• The Sharing Solution by Janelle Orsi and Emily Doskow - This book guides you, in plain English, through the steps you’ll need to take to create and maintain successful sharing arrangements. From housing to childcare, cars to lawnmowers, gardens to bike repair, The Sharing Solution gives you the tips and tools to share your resources, while addressing commonly held questions about liability and individual security with compassion.
  • The Urban Homestead: Your Guide to Self-Sufficient Living in the Heart of the City by Kelly Coyne and Erik Knutzen - This celebrated, essential handbook shows how to grow and preserve your own food, clean your house without toxins, raise chickens, gain energy independence, and more. Step-by-step projects, tips, and anecdotes will help get you started homesteading immediately. The Urban Homestead is also a guidebook to the larger movement and will point you to the best books and Internet resources on self-sufficiency topics.
  • The Virtuous Consumer: Your Essential Shopping Guide for a Better, Kinder, Healthier World by Leslie Garrett - Sure, there are people who chain themselves to old-growth trees, raise their one child diaper-free, and make their own soap. The Virtuous Consumer is for the rest of us, struggling to make choices that are better for the planet and for us. Leslie Garrett has created a comprehensive reference guide that like a smart, funny, and eco-conscious friend will steer you toward ethical purchases for everything from lipstick to cars, kids' toys to a new mattress. The Virtuous Consumer is your key to shopping consciously and creating a simpler, greener lifestyle.
  • Tomatoland by Barry Estabrook - Throughout Tomatoland, Estabrook presents a who's who cast of characters in the tomato industry: the avuncular octogenarian whose conglomerate grows one out of every eight tomatoes eaten in the United States; the ex-Marine who heads the group that dictates the size, color, and shape of every tomato shipped out of Florida; the U.S. attorney who has doggedly prosecuted human traffickers for the past decade; and the Guatemalan peasant who came north to earn money for his parents' medical bills and found himself enslaved for two years.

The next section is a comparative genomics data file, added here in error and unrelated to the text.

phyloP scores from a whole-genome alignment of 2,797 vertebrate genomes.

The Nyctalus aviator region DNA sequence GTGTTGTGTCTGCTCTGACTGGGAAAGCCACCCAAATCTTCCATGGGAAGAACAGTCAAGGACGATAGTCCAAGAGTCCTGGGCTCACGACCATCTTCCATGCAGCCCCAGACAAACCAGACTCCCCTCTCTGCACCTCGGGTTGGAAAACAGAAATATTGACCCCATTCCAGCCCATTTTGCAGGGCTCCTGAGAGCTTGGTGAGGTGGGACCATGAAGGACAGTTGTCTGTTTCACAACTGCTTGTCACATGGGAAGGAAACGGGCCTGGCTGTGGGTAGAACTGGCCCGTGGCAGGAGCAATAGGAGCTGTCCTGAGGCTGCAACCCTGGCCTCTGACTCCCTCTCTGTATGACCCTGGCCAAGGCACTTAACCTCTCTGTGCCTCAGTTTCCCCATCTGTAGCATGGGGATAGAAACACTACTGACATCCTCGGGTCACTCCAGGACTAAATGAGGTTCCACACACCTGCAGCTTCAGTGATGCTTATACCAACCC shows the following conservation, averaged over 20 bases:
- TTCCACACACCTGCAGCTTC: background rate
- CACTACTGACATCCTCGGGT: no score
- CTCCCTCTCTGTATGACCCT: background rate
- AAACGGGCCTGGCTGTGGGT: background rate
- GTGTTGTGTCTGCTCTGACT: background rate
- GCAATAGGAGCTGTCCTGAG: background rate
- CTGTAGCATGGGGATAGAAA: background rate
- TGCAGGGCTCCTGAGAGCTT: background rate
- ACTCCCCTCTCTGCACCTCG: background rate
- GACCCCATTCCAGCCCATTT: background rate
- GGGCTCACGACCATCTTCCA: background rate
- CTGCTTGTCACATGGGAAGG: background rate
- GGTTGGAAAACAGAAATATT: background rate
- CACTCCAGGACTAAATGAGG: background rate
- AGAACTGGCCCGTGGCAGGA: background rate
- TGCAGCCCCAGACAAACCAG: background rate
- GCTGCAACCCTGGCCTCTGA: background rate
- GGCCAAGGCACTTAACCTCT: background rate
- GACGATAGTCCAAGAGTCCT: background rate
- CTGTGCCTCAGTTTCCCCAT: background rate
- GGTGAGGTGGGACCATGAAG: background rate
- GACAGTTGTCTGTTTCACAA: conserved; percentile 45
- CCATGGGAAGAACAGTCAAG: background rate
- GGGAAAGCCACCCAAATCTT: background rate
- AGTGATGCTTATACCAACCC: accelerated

• Watch Me Grow! A Down-To-Earth Look At Growing Food in the City by Deborah Hodge - Examines gardens in the city and other places to grow food, herbs and to raise animals. 
  • What's Mine is Yours The Rise of Collaborative Consumption by Rachel Botsman - A groundbreaking and original book, What’s Mine is Yours articulates for the first time the roots of "collaborative consumption," Rachel Botsman and Roo Roger's timely new coinage for the technology-based peer communities that are transforming the traditional landscape of business, consumerism, and the way we live.
  • World Changing: A User's Guide for the 21st Century by Alex Steffen - Five years after the initial publication of Worldchanging, the landscape of environmentalism and sustainability has changed dramatically. The average reader is now well-versed--even inundated--with green lifestyle advice. In 2011, green is the starting point, not the destination. This second edition of the bestselling book is extensively revised to include the latest trends, technologies, and solutions in sustainable living. More than 160 new entries include up-to-the-minute information on the locavore movement, carbon-neutral homes, novel transportation solutions, the growing trend of ecotourism, the concept of food justice, and much more. Additional new sections focus on the role of cities as the catalyst for change in our society. With 50 percent new content, this overhauled edition incorporates the most recent studies and projects being implemented worldwide. The result is a guided tour through the most exciting new tools, models, and ideas for building a better future.

Sustainable Lifestyle/Business